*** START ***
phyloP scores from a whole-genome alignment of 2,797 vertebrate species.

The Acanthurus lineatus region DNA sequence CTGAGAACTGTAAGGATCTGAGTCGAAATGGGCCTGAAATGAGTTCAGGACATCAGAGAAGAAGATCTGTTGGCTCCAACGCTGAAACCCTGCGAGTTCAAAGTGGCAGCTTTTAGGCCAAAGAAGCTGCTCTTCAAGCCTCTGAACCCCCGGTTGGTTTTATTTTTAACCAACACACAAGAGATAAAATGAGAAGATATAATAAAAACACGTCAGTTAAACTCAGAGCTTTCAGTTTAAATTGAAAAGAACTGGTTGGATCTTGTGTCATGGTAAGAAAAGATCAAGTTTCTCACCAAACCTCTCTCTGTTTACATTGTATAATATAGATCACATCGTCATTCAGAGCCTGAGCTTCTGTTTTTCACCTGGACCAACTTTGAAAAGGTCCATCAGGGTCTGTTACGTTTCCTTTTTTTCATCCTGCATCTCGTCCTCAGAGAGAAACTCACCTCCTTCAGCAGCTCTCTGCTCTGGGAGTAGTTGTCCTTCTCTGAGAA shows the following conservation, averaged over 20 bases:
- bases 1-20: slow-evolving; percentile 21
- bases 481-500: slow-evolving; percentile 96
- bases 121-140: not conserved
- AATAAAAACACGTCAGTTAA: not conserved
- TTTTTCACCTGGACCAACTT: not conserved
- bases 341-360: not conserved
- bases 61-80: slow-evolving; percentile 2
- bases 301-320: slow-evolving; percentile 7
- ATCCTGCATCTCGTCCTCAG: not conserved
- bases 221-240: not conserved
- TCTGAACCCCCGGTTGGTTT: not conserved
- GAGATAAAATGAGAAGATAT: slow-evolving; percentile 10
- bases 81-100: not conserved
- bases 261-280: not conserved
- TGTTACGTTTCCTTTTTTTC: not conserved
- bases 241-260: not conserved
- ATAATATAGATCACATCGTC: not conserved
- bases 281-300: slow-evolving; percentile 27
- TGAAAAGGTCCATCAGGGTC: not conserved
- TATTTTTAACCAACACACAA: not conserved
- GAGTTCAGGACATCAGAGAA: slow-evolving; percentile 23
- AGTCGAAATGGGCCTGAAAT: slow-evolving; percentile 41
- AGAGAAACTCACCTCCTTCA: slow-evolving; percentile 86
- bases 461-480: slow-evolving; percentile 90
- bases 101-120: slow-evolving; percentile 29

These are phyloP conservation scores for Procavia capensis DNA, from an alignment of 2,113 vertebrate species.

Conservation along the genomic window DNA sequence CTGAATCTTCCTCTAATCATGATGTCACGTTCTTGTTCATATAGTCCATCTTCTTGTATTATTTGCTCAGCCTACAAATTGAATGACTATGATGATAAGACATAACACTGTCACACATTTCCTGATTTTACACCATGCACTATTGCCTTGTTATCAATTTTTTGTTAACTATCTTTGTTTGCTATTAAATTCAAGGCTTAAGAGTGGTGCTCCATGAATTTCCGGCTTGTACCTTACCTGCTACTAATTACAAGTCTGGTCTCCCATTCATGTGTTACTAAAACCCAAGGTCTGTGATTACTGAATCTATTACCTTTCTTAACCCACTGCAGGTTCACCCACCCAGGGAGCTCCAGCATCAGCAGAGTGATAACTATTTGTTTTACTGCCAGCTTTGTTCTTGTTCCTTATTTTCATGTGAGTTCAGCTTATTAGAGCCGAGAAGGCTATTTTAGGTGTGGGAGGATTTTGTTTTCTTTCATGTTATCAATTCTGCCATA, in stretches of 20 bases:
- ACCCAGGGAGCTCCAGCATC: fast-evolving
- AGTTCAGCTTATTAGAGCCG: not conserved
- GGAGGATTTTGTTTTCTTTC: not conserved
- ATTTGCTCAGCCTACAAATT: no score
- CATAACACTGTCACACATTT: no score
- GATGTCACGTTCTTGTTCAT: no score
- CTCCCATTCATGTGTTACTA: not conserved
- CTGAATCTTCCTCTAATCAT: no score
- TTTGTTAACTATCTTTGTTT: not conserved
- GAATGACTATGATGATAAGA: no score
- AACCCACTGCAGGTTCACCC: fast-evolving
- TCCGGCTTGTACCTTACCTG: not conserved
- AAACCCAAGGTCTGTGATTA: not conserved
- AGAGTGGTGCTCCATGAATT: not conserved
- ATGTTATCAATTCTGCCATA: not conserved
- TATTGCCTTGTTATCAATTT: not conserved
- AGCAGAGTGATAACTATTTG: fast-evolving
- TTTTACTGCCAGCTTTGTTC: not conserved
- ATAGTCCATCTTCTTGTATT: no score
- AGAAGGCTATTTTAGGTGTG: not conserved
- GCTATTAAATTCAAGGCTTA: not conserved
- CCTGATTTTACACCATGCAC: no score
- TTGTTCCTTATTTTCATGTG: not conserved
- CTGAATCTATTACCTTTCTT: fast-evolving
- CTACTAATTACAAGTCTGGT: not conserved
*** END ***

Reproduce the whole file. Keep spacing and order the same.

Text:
phyloP scores from a whole-genome alignment of 2,797 vertebrate species.

The Acanthurus lineatus region DNA sequence CTGAGAACTGTAAGGATCTGAGTCGAAATGGGCCTGAAATGAGTTCAGGACATCAGAGAAGAAGATCTGTTGGCTCCAACGCTGAAACCCTGCGAGTTCAAAGTGGCAGCTTTTAGGCCAAAGAAGCTGCTCTTCAAGCCTCTGAACCCCCGGTTGGTTTTATTTTTAACCAACACACAAGAGATAAAATGAGAAGATATAATAAAAACACGTCAGTTAAACTCAGAGCTTTCAGTTTAAATTGAAAAGAACTGGTTGGATCTTGTGTCATGGTAAGAAAAGATCAAGTTTCTCACCAAACCTCTCTCTGTTTACATTGTATAATATAGATCACATCGTCATTCAGAGCCTGAGCTTCTGTTTTTCACCTGGACCAACTTTGAAAAGGTCCATCAGGGTCTGTTACGTTTCCTTTTTTTCATCCTGCATCTCGTCCTCAGAGAGAAACTCACCTCCTTCAGCAGCTCTCTGCTCTGGGAGTAGTTGTCCTTCTCTGAGAA shows the following conservation, averaged over 20 bases:
- bases 1-20: slow-evolving; percentile 21
- bases 481-500: slow-evolving; percentile 96
- bases 121-140: not conserved
- AATAAAAACACGTCAGTTAA: not conserved
- TTTTTCACCTGGACCAACTT: not conserved
- bases 341-360: not conserved
- bases 61-80: slow-evolving; percentile 2
- bases 301-320: slow-evolving; percentile 7
- ATCCTGCATCTCGTCCTCAG: not conserved
- bases 221-240: not conserved
- TCTGAACCCCCGGTTGGTTT: not conserved
- GAGATAAAATGAGAAGATAT: slow-evolving; percentile 10
- bases 81-100: not conserved
- bases 261-280: not conserved
- TGTTACGTTTCCTTTTTTTC: not conserved
- bases 241-260: not conserved
- ATAATATAGATCACATCGTC: not conserved
- bases 281-300: slow-evolving; percentile 27
- TGAAAAGGTCCATCAGGGTC: not conserved
- TATTTTTAACCAACACACAA: not conserved
- GAGTTCAGGACATCAGAGAA: slow-evolving; percentile 23
- AGTCGAAATGGGCCTGAAAT: slow-evolving; percentile 41
- AGAGAAACTCACCTCCTTCA: slow-evolving; percentile 86
- bases 461-480: slow-evolving; percentile 90
- bases 101-120: slow-evolving; percentile 29

These are phyloP conservation scores for Procavia capensis DNA, from an alignment of 2,113 vertebrate species.

Conservation along the genomic window DNA sequence CTGAATCTTCCTCTAATCATGATGTCACGTTCTTGTTCATATAGTCCATCTTCTTGTATTATTTGCTCAGCCTACAAATTGAATGACTATGATGATAAGACATAACACTGTCACACATTTCCTGATTTTACACCATGCACTATTGCCTTGTTATCAATTTTTTGTTAACTATCTTTGTTTGCTATTAAATTCAAGGCTTAAGAGTGGTGCTCCATGAATTTCCGGCTTGTACCTTACCTGCTACTAATTACAAGTCTGGTCTCCCATTCATGTGTTACTAAAACCCAAGGTCTGTGATTACTGAATCTATTACCTTTCTTAACCCACTGCAGGTTCACCCACCCAGGGAGCTCCAGCATCAGCAGAGTGATAACTATTTGTTTTACTGCCAGCTTTGTTCTTGTTCCTTATTTTCATGTGAGTTCAGCTTATTAGAGCCGAGAAGGCTATTTTAGGTGTGGGAGGATTTTGTTTTCTTTCATGTTATCAATTCTGCCATA, in stretches of 20 bases:
- ACCCAGGGAGCTCCAGCATC: fast-evolving
- AGTTCAGCTTATTAGAGCCG: not conserved
- GGAGGATTTTGTTTTCTTTC: not conserved
- ATTTGCTCAGCCTACAAATT: no score
- CATAACACTGTCACACATTT: no score
- GATGTCACGTTCTTGTTCAT: no score
- CTCCCATTCATGTGTTACTA: not conserved
- CTGAATCTTCCTCTAATCAT: no score
- TTTGTTAACTATCTTTGTTT: not conserved
- GAATGACTATGATGATAAGA: no score
- AACCCACTGCAGGTTCACCC: fast-evolving
- TCCGGCTTGTACCTTACCTG: not conserved
- AAACCCAAGGTCTGTGATTA: not conserved
- AGAGTGGTGCTCCATGAATT: not conserved
- ATGTTATCAATTCTGCCATA: not conserved
- TATTGCCTTGTTATCAATTT: not conserved
- AGCAGAGTGATAACTATTTG: fast-evolving
- TTTTACTGCCAGCTTTGTTC: not conserved
- ATAGTCCATCTTCTTGTATT: no score
- AGAAGGCTATTTTAGGTGTG: not conserved
- GCTATTAAATTCAAGGCTTA: not conserved
- CCTGATTTTACACCATGCAC: no score
- TTGTTCCTTATTTTCATGTG: not conserved
- CTGAATCTATTACCTTTCTT: fast-evolving
- CTACTAATTACAAGTCTGGT: not conserved